Maltese Breed Magazine - Top Notch Toys


R ecently I had a phone call from an established breeder with a question about type. With the conversation we had, I felt it would make an excellent topic for this month’s column. The discussion was on confirming what type is. Interestingly, in one of our dog magazines the same discussion was brought up at around the same time. Many people confuse type with fashion or their own preferences in what they want to see in a dog. Type in a breed is set and defined by the standard. The description of breed character and correct silhouette, head, movement, coat, and overall balance is told to the breeders by the AKC standard for our breed. The standard is what breeders should be trying to replicate to create our ideal Maltese. The standard is the keeper of our breed. It is written to set the bar and describe what makes our breed specific and different from other breeds! At one of our national specialties, the late Mr. Richard Beauchamp gave one of his famous and informative programs about the “five elements of type,” and a breeder stood up and said they liked the baby-doll heads and the big eyes. Mr. Beauchamp’s polite response was, “Then you need to breed another breed, as you are not breeding what your standard calls for in a Mal- tese.” That was so well said. The standard calls for type in its description of an ideal Maltese. When people say there are different types in various parts of the country, they are referring to styles. These terms should not be interchanged. Just because one part of the country may have dogs that are little and small boned, and in oth- er areas the dogs may be bigger, with different heads or coats, that is not refer- ring to type. Yes, there is a range within our standard; this does not make one style right or wrong, providing it is still within what the standard calls for. Proper balance is very important, as our standard states in many places that everything is medium, with nothing extreme. There are people who talk about “angles,” but our standard never men- tions angles—or planes, or other terms written in other standards. It is also interesting to note the styles of topknots used by those who are trying to create round heads and short noses. Again, this is not what our standard calls for. Unfortunately, many of the new beauty aids, like hair straighteners and other new products, have been used to change what our dogs look like, and many coats are not what they actually appear to be. Breed- ers who rely on such products are only fooling themselves to the detriment of their breeding programs by creating coat qualities that the dog does not have naturally. Even though different breeders like different styles of dogs, they all should be breeding sound dogs that are of the same type as described by our AKC Maltese standard. I hope everyone has great holidays and a great new year!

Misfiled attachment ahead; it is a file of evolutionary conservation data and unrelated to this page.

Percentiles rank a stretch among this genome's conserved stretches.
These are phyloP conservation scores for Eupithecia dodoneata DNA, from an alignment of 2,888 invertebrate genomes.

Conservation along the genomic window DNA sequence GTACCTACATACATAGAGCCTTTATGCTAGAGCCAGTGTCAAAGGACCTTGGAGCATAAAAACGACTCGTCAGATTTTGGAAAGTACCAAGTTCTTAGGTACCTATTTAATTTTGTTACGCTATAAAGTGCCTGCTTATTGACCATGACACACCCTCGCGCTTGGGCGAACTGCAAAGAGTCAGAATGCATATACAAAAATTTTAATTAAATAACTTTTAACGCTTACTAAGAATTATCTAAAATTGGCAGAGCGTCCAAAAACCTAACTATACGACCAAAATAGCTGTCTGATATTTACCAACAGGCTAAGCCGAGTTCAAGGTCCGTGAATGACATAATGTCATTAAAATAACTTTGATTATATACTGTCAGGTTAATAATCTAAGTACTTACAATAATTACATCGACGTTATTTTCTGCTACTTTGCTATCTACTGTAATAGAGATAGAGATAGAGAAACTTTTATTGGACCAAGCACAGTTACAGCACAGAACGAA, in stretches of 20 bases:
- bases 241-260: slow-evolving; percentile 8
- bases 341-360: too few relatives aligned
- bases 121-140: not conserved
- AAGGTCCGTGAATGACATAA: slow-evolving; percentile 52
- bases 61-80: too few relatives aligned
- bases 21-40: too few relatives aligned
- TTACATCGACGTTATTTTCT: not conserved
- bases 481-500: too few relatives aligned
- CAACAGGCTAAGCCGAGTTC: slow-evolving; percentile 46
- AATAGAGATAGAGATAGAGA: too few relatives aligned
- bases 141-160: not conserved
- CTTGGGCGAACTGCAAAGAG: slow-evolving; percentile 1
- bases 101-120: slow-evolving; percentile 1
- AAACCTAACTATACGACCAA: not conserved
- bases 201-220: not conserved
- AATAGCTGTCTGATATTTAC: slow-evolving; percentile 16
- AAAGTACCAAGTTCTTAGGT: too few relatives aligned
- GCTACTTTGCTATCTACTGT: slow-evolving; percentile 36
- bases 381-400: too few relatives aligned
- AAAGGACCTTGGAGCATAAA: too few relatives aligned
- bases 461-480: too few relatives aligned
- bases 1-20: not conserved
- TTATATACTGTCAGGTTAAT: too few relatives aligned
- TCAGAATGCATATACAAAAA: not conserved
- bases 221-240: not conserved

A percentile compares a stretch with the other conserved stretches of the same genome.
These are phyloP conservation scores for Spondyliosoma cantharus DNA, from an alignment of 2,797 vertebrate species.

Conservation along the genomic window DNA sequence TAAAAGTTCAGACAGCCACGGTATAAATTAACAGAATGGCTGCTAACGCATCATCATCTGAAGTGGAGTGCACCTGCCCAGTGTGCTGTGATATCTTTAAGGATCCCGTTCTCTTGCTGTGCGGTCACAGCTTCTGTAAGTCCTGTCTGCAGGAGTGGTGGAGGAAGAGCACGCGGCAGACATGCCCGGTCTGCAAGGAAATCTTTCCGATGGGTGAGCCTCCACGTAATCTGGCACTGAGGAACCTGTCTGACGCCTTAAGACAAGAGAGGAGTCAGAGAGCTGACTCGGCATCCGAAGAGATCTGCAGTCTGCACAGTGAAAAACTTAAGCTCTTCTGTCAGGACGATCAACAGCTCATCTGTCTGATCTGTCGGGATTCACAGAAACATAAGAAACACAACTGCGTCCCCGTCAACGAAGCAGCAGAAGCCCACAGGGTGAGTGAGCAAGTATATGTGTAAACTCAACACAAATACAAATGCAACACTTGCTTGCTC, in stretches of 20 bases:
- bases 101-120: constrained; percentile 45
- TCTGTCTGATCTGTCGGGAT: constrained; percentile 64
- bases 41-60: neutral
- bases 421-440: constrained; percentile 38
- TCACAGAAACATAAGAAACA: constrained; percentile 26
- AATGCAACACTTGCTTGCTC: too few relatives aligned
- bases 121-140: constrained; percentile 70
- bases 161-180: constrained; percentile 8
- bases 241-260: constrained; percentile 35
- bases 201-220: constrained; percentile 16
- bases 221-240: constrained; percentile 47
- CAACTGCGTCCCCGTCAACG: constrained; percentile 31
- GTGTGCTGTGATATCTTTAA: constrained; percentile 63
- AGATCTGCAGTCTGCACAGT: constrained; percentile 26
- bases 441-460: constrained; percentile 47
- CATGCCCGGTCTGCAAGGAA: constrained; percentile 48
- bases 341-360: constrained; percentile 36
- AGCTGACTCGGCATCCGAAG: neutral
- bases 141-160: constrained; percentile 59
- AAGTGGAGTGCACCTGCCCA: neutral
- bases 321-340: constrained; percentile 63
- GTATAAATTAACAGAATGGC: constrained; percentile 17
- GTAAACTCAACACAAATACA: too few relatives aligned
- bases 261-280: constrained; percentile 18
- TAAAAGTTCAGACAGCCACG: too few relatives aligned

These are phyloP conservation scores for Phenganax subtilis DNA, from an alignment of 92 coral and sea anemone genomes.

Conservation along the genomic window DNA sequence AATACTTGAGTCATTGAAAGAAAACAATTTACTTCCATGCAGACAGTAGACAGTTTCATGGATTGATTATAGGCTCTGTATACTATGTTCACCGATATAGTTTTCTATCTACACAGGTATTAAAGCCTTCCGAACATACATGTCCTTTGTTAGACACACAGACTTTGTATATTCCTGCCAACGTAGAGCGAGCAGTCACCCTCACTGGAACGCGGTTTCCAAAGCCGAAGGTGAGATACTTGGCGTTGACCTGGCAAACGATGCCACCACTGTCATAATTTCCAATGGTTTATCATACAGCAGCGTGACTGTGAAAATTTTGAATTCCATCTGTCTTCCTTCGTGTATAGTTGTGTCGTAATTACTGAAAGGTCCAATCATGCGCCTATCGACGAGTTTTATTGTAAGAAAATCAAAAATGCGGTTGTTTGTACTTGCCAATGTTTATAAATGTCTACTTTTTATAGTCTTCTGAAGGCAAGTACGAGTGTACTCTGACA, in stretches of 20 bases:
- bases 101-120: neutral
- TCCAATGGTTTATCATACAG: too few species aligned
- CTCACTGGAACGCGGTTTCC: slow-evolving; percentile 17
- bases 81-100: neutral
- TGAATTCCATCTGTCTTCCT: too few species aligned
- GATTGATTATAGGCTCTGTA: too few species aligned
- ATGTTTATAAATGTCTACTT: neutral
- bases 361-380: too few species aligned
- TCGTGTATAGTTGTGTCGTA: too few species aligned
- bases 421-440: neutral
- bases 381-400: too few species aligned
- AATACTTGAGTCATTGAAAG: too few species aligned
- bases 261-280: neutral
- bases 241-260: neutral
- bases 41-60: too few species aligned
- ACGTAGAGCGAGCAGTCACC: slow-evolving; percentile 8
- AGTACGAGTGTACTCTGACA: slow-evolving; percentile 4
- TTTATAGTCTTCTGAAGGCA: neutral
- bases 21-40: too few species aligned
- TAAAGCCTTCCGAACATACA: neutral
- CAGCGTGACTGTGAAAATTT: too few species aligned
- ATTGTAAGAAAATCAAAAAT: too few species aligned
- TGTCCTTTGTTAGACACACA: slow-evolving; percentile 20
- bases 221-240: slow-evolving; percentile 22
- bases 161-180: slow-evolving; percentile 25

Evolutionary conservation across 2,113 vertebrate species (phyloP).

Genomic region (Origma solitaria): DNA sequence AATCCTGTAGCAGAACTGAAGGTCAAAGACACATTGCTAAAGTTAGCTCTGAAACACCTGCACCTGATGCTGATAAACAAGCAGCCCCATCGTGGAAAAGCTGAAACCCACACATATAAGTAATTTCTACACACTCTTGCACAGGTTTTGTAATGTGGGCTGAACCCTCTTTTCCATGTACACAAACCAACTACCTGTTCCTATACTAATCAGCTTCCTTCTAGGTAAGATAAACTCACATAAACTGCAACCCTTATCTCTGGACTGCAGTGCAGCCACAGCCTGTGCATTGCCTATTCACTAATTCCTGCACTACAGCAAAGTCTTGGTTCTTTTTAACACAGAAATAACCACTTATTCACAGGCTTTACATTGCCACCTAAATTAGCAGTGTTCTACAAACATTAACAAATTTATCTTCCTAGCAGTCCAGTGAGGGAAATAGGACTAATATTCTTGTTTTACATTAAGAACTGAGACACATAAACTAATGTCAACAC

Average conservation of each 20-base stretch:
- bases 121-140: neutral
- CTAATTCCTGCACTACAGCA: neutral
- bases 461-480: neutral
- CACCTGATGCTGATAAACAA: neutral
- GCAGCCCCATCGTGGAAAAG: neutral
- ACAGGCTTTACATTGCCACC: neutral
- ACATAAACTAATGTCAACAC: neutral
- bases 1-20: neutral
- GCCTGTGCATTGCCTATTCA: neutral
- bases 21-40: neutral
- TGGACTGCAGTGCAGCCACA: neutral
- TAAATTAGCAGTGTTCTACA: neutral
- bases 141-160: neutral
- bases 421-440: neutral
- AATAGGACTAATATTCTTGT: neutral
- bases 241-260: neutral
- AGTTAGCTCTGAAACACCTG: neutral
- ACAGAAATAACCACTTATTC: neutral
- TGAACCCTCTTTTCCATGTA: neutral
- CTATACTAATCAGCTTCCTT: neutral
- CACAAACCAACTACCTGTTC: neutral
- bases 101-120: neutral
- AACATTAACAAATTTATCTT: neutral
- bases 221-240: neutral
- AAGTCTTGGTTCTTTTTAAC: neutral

This article originally appeared in the Maltese column of the December 2017 AKC Gazette and is reprinted with the permission of the author.


Powered by